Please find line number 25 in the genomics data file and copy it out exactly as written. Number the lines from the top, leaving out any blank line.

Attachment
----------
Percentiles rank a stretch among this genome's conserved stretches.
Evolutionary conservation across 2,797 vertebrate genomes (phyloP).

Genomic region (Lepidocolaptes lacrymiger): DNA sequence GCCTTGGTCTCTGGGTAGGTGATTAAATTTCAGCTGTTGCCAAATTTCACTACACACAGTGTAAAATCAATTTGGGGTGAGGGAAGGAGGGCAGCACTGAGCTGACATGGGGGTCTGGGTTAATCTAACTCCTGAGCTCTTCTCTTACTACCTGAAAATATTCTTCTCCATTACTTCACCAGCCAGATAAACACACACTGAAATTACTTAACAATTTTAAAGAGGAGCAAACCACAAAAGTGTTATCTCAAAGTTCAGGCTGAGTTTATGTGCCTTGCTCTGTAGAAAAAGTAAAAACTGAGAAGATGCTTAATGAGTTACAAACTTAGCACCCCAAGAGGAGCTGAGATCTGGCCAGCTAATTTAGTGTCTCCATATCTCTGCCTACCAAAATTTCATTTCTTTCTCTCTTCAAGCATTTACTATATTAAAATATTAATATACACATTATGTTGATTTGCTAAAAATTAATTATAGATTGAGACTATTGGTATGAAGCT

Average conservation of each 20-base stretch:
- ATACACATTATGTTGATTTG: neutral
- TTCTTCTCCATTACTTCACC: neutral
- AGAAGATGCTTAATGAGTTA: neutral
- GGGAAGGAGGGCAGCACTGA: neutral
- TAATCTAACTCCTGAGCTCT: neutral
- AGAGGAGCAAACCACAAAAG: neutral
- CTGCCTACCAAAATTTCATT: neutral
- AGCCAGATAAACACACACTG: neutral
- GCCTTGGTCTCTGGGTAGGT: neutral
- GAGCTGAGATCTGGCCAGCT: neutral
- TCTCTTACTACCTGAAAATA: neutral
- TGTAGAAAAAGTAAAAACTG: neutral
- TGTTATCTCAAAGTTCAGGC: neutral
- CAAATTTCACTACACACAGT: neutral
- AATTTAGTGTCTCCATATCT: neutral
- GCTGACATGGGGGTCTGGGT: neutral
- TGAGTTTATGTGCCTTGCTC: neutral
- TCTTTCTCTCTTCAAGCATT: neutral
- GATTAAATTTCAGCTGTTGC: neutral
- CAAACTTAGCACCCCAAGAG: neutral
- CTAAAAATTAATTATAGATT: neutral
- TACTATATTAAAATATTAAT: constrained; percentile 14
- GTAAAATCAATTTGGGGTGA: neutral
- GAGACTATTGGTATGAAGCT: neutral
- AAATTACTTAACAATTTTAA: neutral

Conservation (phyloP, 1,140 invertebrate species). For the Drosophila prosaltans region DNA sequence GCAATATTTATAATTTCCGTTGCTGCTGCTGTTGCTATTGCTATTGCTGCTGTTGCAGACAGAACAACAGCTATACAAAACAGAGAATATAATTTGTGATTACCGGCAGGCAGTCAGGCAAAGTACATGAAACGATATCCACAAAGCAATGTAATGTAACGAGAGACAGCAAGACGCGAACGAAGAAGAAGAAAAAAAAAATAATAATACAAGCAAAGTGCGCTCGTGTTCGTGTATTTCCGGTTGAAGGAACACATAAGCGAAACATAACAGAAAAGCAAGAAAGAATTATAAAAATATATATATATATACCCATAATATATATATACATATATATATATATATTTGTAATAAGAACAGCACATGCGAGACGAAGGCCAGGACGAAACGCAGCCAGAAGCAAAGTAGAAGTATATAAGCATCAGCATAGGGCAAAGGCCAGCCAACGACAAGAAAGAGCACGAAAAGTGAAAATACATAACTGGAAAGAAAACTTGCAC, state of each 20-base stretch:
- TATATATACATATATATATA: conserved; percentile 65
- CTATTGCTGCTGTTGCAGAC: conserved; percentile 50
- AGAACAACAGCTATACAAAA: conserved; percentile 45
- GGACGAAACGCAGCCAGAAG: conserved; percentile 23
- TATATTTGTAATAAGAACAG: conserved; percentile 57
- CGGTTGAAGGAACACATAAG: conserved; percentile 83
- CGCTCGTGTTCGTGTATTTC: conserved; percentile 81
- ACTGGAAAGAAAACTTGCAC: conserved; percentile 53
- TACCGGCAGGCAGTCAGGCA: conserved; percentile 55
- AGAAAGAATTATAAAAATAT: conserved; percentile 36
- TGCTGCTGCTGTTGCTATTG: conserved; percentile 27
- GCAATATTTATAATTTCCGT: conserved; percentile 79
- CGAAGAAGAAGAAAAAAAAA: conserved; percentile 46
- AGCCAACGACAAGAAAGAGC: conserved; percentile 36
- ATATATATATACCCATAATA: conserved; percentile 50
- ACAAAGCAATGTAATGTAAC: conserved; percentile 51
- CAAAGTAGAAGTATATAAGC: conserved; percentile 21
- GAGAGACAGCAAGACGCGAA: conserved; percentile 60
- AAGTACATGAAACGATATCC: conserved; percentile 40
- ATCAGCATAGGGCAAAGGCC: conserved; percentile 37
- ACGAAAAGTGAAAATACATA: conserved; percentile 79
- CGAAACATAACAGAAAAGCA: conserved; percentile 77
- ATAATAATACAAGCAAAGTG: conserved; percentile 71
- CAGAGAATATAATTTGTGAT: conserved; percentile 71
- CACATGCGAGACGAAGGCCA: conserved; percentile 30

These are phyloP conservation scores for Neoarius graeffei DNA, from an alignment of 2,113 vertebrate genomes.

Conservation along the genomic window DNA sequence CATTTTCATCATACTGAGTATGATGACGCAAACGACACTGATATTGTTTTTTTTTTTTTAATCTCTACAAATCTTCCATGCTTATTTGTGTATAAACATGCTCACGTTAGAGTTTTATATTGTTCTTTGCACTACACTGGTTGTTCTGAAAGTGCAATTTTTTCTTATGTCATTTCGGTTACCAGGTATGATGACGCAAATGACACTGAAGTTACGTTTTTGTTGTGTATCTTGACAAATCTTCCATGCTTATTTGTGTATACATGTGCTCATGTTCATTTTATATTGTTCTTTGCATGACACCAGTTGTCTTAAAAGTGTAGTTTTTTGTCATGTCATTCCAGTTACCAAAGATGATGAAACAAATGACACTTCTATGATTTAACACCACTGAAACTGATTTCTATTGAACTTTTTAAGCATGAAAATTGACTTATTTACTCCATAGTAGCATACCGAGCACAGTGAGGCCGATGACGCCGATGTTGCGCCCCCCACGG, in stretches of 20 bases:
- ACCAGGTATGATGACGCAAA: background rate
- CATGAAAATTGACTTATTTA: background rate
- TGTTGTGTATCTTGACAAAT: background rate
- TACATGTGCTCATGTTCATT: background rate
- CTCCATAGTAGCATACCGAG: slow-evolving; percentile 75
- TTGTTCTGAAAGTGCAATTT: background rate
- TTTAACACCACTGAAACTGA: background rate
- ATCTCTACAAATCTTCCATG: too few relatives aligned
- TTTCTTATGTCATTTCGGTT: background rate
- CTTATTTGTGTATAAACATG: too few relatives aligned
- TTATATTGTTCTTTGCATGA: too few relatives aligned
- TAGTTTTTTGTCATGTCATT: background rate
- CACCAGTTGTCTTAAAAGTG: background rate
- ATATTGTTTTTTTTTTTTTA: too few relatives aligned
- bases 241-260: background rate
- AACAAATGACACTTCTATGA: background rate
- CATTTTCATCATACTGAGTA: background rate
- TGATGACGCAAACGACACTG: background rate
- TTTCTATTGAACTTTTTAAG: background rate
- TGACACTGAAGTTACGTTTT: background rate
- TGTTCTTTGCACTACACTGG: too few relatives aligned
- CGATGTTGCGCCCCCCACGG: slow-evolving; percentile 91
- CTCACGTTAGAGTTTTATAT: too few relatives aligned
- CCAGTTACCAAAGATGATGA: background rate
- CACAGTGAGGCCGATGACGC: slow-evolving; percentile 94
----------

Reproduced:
- CTAAAAATTAATTATAGATT: neutral